Assessment – 07 E. Visitor Orientation/Interpretation Facilities

Preliminary Draft Environmental Assessment for

Crater Lake Master Plan

 I. Statement of the Problem

Among the issues to be addressed in the assessment are the following:

E. Visitor Orientation/Interpretation Facilities

Currently, orientation information on Crater Lake National Park is available at the south and north entrance stations and at the park administration building in Munson Valley. Additionally, general information about the park is also available at the U.S. Forest Service facilities at Diamond Lake to the north and the Lost Creek Dam visitor center (Corps of Engineers project) to the west.

Since Crater Lake is essentially a day-use park and only one of the many “highlights” of the Pacific Northwest, the park must not only develop a thorough visitor information/orientation program for Crater Lake but must also explore the feasibility of developing a regional information program with the many surrounding federal, state, and private recreational and resort facilities available in southern Oregon.

Presently, interpretation of Crater Lake is centered about the Rim Village complex, largely within a small, antiquated exhibit building, the adjacent Sinnott Memorial, and evening programs at Crater Lake Lodge. Numerous onsite displays and/or roving interpreters, explaining various features of the park and its history, are located at strategic points along the Rim Drive.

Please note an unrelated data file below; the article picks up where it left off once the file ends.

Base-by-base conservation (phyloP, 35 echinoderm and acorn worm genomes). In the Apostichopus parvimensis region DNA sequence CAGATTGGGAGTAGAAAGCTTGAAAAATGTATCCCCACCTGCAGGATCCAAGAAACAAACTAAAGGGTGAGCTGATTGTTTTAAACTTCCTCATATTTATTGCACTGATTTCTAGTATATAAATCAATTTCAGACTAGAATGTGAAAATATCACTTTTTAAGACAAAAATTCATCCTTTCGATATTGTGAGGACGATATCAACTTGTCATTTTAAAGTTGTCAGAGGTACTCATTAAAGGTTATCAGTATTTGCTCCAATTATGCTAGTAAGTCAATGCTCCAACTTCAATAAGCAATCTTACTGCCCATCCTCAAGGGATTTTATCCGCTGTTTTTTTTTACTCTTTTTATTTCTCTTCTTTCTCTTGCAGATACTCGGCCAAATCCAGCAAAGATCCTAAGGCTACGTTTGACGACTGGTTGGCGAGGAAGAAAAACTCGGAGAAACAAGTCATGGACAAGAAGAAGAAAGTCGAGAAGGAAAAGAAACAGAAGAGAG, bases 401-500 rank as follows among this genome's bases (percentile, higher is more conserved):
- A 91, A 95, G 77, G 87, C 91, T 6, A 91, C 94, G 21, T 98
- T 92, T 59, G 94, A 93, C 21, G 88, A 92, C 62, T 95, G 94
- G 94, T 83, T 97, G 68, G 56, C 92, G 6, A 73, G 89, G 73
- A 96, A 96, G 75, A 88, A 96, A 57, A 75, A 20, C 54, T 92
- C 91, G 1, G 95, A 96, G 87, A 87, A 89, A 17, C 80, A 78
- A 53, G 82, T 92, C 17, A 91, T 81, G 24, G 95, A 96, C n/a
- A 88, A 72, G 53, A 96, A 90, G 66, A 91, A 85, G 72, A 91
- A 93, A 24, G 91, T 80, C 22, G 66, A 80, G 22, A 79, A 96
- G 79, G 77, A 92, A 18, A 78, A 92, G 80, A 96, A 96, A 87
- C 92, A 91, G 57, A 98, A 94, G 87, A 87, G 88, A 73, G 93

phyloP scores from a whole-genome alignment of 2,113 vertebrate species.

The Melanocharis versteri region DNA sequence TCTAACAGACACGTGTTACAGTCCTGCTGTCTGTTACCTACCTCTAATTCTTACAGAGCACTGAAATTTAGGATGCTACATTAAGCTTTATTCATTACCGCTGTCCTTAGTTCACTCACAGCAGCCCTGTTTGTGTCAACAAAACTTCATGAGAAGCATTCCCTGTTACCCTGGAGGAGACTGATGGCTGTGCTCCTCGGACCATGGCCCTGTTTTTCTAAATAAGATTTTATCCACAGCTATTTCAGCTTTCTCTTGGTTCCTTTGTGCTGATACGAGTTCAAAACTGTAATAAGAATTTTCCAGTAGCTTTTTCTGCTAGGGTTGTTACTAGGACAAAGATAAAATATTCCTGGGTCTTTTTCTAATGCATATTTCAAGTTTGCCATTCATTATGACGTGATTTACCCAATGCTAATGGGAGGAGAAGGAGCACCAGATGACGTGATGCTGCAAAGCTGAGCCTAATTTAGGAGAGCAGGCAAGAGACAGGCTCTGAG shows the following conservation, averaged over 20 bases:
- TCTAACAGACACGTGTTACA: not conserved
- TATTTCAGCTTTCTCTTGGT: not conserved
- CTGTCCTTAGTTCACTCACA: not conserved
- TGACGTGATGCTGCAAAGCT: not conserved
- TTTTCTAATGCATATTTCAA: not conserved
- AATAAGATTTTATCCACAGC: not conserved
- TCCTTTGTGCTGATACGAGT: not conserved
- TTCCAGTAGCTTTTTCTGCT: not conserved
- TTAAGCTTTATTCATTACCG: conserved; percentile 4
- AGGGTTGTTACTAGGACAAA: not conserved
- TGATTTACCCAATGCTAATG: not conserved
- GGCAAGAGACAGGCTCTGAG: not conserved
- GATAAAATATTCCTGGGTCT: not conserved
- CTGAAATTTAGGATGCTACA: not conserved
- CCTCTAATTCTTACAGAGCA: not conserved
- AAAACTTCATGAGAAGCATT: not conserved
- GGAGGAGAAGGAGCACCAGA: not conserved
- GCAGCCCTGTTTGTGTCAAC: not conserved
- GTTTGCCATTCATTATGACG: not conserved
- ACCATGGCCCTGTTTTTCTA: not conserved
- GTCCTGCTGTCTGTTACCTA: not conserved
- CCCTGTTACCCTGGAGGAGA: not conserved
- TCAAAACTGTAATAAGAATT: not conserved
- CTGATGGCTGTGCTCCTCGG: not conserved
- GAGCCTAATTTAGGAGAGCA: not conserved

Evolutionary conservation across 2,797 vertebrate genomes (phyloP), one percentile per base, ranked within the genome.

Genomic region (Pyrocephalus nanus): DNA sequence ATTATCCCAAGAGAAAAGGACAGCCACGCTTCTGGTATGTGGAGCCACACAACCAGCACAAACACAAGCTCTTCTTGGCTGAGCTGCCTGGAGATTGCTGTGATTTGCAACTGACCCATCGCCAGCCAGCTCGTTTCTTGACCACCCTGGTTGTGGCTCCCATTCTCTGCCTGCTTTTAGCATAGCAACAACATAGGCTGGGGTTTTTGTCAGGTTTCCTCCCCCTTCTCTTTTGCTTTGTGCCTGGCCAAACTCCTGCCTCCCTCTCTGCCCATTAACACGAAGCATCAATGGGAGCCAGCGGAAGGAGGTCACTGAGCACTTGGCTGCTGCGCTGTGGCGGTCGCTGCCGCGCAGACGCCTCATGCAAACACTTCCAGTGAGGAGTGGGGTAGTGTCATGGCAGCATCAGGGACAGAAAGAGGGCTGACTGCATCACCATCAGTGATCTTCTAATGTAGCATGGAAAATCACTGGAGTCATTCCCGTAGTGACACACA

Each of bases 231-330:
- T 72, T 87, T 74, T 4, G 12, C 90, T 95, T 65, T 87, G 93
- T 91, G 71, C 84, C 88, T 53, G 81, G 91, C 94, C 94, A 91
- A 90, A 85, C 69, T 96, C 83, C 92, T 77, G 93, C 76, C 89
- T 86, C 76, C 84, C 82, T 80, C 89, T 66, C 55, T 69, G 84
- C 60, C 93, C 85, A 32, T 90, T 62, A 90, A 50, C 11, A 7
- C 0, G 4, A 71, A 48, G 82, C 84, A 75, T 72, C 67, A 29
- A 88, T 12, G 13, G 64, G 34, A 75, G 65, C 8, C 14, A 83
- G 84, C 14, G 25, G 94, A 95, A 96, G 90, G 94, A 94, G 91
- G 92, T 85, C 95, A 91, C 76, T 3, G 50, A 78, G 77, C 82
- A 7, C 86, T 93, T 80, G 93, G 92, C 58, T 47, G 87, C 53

The Grayback Motor Nature Road, located in the southeastern portion of the park, displays the evolution of the surrounding landscape, with splendid examples of glacial action and spectacular views of the Klamath Basin.

A 500-seat, rear projection amphitheater is located at Mazama Campground where evening interpretive programs are offered nightly.

A number of self-guided nature trails, accessible from the main road system, are located at strategic points through the park.

Boat trips on the lake include interpretive talks on the geology and ecology of the caldera. Programs and exhibits at Sinnott Memorial complement this feature.

Unquestionably, it is on the rim that the evolution and eventual destruction of Mount Mazama, as well as the park’s related themes, should be’ highlighted, utilizing onsite interpretation. For those who wish more, the options should be varied and available.

The central issue to be considered in this assessment is the need for a rim visitor complex which would provide orientation services, exhibit space, an indoor auditorium, office space, lounge and/or restrooms. If it is concluded that such facilities are needed, then the location and relationship of these facilities to other rim developments must be considered. Alternatives to a major rim center must also be explored.


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